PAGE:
2 min readMar 14, 2023


ESG is Experiencing personal conflicts regarding sustainability

„We cannot solve our problems with the same thinking we used when we created them“ — Albert Einstein.

Investors are looking for more sustainable, still profitable investments. They are changing their focus toward the organisation’s environmental, social and governance (ESG) reporting (a way of assessing companies on their environmental, social and governance performance). But how are the ESG’s and UN development goals aligning? Are the sustainable development goals (SDG) driving a real impact on a sustainable future for our planet?

If you are someone like me who works in an industry extremely focused on sustainability, you would want to learn and deeply understand this concept.

First of all, during 2023 winter, we experienced a temperature of 17°C outside in Italian Alps, so you can imagine what that means.

It felt like was being baked in an oven; therefore, I did not want to let go of the air conditioning (that made our lives much easier) and was finding ways to justify that being in a cooled room was not contributing to climate change or to the increase of CO2.

Moreover, most of us are working for companies that do focus on profit. On the contrary, do organisations need to let go of the profits to enable a more sustainable future? Is it the vision that the business’s primary objective is to create profit for the shareholders that brought us here?

ESG in European and CSRD entered into force on January 5, 2023. However, as a European Directive, it does not directly create obligations for subject undertakings. Those obligations will be created under each EU Member State’s national legislation adopted pursuant to the CSRD (for brevity, in this Alert we refer to the CSRD rather than the implementing national legislation). EU Member States will have until June 16, 2024 to transpose the CSRD into their national laws. Our planet is at risk.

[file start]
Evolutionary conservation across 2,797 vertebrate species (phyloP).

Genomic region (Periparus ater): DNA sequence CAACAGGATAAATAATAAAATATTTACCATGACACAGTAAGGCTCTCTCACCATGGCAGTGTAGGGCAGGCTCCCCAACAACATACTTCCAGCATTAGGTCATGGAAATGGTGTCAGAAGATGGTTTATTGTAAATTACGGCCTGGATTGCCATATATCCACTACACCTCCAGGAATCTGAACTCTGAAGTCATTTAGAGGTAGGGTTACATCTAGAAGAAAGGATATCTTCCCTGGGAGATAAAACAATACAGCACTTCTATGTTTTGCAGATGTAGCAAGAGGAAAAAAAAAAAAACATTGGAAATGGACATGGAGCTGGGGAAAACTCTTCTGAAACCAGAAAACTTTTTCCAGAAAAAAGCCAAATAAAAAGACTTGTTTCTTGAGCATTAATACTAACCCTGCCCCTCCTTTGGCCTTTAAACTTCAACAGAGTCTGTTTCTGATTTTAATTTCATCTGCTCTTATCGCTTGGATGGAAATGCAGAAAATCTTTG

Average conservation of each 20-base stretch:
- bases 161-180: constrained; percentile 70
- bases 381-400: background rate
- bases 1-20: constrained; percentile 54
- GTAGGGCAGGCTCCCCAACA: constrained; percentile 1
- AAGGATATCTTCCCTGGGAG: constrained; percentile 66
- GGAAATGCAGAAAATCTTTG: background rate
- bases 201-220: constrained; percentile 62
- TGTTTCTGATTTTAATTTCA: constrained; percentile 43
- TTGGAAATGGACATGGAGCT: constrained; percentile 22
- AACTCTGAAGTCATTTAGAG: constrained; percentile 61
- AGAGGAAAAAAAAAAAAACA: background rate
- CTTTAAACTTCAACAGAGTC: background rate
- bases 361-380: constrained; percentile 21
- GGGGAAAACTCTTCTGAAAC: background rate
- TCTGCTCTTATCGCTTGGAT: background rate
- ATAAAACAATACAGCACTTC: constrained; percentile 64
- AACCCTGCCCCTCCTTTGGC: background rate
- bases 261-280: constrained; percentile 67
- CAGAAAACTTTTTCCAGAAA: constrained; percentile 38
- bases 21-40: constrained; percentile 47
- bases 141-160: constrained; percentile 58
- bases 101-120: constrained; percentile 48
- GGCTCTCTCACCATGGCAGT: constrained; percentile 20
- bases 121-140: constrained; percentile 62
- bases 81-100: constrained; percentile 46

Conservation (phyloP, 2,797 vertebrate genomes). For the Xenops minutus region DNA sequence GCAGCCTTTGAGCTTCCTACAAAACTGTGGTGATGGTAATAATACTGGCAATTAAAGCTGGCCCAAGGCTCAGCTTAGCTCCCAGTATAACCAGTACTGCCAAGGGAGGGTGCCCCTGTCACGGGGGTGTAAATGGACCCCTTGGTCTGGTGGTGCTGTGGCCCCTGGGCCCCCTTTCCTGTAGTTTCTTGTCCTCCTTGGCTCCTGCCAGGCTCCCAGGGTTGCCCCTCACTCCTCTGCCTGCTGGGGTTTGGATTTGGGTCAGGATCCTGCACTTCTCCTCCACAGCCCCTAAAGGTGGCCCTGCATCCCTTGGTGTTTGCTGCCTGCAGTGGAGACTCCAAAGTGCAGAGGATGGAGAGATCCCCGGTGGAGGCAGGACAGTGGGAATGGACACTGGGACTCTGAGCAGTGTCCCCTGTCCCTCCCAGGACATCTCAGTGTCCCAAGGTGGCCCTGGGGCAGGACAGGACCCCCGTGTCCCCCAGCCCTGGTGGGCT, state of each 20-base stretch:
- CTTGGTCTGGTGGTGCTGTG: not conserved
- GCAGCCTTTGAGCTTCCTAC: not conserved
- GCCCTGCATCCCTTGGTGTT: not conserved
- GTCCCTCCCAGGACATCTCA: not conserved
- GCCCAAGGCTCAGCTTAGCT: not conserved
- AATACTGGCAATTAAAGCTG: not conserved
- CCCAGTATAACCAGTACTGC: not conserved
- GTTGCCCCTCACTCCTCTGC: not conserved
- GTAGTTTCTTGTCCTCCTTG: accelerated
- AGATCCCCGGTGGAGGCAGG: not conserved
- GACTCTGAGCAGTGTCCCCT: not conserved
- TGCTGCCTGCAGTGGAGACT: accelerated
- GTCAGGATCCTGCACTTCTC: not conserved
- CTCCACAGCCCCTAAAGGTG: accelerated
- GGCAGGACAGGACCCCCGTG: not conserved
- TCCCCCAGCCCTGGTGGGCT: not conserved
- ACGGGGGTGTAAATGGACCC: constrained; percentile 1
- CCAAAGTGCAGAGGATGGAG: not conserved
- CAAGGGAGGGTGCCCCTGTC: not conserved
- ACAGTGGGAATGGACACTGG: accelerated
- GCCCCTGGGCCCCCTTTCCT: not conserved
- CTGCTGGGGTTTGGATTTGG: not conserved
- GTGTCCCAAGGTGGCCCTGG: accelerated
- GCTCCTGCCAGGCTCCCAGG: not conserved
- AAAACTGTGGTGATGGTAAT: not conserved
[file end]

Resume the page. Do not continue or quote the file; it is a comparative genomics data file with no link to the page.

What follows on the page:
Under the EU emissions trading system (EU ETS), industrial installations considered to be at significant risk of carbon leakage receive special treatment to support their competitiveness.

Carbon leakage refers to the situation that may occur if, for reasons of costs related to climate policies, businesses were to transfer production to other countries with laxer emission constraints. This could lead to an increase in their total emissions. The risk of carbon leakage may be higher in certain energy-intensive industries.


At Eaas we measure carbon and electricity mix. We don’t want to go over the limit to lower our planet lifespan.




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